Bluetooth refers to a short range wireless technology that is used with communication and computing devices. Just like the other types of wireless technologies, Bluetooth comes with several security threats. These threats compromise the security of a device as well as that of others in the network. One of such security vulnerabilities is known as Bluejacking. This refers to the act of sending unsolicited messages to a device with an active Bluetooth connection (Dunning, 2010). This process does not alter any of the data in the attacked devices but it is still unsolicited. The devices that are configured as undiscoverable are not exposed to the risk of Bluejacking. This attack is usually used by attackers for promotional purposes. Although these attacks are not meant to be malicious, their nature is very annoying. This is because they are repetitive and sometimes they can make a device interoperable. They can also lead to other forms of social attacks. To avoid this risk, users should avoid adding devices on request without the necessary verification.
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Another risk associated with Bluetooth security is the backdoor attack. This is an attack that involves building a trusting relationship via the pairing mechanism of Bluetooth. After the initial pairing the attacker ensures the device does not appear on the target’s list of paired devices. This way the owner of the device being attacked has no way of knowing that his/her device has been hacked. This attack can be used to access data in the attacked device. The attacker might also use resources and services like internet, WAP, and GPRS gateway without the user’s permission (Mishra & Gupta, 2012).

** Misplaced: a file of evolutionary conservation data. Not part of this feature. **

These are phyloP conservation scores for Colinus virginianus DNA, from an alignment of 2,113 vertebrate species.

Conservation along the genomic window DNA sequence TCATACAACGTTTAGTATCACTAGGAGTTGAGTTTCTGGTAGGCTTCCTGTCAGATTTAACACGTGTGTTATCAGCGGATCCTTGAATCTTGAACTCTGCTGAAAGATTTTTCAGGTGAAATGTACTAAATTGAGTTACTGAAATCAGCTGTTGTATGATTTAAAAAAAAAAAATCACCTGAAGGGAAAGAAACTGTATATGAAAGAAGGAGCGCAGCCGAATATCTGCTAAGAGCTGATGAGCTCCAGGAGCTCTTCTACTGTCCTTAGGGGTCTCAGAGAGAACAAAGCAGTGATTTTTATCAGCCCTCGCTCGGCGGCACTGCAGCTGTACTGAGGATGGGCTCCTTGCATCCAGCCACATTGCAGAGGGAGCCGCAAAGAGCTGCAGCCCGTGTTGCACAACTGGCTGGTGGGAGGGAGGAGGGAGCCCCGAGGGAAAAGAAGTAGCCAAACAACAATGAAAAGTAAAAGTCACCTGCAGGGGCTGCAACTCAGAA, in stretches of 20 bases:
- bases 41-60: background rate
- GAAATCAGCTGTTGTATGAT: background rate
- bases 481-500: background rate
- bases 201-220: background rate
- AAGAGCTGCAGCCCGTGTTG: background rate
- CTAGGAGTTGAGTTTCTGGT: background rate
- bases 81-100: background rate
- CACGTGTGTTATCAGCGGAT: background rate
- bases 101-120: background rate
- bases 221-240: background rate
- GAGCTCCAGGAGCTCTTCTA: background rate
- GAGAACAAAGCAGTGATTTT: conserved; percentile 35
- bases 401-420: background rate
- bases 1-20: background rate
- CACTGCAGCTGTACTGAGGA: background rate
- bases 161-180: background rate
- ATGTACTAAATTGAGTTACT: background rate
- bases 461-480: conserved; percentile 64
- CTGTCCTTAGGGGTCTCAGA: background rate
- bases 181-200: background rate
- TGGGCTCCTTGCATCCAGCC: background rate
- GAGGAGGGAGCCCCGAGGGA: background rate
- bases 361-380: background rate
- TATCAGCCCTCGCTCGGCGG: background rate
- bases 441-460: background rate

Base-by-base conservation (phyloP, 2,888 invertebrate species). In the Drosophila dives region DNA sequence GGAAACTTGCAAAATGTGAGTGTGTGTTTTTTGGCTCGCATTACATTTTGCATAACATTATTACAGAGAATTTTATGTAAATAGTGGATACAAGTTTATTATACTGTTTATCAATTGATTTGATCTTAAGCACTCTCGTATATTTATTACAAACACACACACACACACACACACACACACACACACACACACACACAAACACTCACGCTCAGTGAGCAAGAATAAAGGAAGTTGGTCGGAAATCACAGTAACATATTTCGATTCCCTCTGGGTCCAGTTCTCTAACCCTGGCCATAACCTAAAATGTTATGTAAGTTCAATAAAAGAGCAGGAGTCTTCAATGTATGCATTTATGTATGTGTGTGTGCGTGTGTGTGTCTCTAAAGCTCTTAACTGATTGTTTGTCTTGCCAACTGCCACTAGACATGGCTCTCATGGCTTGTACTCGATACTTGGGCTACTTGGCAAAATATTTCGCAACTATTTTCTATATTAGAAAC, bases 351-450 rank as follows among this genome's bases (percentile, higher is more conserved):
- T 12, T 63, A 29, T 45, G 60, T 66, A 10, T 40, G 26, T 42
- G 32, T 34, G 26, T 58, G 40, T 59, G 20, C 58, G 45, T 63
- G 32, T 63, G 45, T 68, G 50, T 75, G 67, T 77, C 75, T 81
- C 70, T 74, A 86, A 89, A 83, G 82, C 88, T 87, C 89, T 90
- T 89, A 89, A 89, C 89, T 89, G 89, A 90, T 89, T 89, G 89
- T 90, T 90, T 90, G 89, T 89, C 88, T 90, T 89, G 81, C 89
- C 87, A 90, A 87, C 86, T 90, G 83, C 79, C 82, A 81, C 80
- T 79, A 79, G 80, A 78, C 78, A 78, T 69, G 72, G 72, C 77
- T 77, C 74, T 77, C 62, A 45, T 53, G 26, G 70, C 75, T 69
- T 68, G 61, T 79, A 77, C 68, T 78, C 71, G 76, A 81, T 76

Bluesnarfing is a Bluetooth attack that attacks a device by copying its resources. This means that all data that is found in the attacked device’s phone memory is susceptible to this attack. Devices whose Bluetooth capability is set to discoverable mode are at increased risk of such an attack. The technology used in Bluesnarfing attacks is readily available and details of its usage are also easy to obtain. All Bluetooth enabled devices risk losing crucial information to these kinds of attacks. Devices that have been manufactured lately have technology that makes them unsusceptible to Bluesnarfing.
The other security risk that is associated with Bluetooth technology is the cabir worm. The cabir worm is a malicious form of software that sends itself to devices with active Bluetooth connections (Mishra & Gupta, 2012). The cabir worm affects devices that use a specific form of interface. However, for the attack to be realized the user has to manually accept the worm and install it.
Bluebugging is a threat that provides an attacker access to a device’s commands. After an attacker has launched this form of attack, he/she can be able to eavesdrop on conversations, send and receive messages, and even make calls. This is one of the most serious Bluetooth security threats.
There are a lot of ways to circumnavigate these security risks. The first and most effective way is by ensuring that Bluetooth capability is enabled only when necessary. The other way is by ensuring the list of paired devices consists of only authorized and recognizable devices. In addition, users should be in the habit of using security pass-keys when establishing connections. This is a simple way of keeping attackers at bay. Like with other network security risks, users of Bluetooth devices should be on the lookout for new and suspicious identities.
Dunning, J. (2010). Taming the blue beast: a survey of Bluetooth based threats. IEEE Security & Privacy, 8(2):20–27.
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Mishra, N. & Gupta, V. (2012). An overview of Bluetooth security: issues and challenges. Journal of Global Research in Computer Science, 3(3), 73-77.